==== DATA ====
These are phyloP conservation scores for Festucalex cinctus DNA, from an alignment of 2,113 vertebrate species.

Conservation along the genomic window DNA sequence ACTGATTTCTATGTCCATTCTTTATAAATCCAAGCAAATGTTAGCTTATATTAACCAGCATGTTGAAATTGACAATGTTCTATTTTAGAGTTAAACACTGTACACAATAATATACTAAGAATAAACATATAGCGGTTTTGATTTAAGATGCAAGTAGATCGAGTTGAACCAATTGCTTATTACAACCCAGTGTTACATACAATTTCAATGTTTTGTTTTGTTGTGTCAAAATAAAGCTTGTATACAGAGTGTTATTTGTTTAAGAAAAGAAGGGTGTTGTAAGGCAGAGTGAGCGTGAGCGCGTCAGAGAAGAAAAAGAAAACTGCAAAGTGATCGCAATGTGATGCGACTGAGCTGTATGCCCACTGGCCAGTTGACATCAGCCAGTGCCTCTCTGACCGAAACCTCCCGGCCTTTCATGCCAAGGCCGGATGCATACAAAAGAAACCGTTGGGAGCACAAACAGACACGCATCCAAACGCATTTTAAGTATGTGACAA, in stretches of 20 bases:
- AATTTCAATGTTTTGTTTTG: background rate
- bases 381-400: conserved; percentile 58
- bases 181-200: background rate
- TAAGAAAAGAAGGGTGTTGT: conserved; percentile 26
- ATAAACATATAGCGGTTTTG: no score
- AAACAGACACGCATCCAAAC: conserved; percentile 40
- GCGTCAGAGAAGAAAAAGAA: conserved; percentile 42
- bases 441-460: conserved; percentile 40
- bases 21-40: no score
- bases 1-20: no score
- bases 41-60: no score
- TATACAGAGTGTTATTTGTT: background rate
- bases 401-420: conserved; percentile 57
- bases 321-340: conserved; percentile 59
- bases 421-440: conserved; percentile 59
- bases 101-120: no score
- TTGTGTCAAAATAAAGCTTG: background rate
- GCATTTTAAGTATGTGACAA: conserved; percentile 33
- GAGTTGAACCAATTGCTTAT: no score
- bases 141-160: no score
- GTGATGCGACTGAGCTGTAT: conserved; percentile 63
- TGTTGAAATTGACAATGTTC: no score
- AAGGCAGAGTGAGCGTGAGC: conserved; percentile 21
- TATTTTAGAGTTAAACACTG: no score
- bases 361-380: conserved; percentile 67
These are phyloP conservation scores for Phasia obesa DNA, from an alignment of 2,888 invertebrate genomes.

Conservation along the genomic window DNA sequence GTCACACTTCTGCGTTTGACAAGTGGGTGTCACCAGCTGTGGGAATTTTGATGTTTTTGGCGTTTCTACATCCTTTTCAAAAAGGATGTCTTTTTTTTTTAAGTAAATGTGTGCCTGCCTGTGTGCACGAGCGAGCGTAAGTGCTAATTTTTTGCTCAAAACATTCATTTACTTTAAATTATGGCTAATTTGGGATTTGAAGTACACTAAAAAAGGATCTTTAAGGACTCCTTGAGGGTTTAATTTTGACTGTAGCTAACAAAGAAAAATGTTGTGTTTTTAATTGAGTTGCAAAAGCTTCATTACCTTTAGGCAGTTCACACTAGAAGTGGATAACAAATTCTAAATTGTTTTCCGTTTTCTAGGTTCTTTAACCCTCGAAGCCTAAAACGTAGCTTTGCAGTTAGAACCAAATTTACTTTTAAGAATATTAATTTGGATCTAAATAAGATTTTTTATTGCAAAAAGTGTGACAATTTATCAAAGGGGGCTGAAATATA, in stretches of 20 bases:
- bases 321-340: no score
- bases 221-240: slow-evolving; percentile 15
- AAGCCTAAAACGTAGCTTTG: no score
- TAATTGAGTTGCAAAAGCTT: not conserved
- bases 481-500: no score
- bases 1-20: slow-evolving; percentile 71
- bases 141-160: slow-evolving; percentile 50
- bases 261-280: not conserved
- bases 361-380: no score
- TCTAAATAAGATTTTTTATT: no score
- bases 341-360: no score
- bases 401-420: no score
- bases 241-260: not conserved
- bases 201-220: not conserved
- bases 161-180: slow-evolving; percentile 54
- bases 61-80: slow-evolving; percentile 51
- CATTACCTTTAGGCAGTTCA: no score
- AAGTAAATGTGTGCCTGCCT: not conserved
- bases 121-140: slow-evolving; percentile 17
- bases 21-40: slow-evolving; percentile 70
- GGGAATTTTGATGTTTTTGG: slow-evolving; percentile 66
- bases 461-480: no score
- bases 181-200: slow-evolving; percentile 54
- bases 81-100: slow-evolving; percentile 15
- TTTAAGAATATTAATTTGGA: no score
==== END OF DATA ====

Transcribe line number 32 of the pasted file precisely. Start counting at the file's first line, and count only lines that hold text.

- AAGCCTAAAACGTAGCTTTG: no score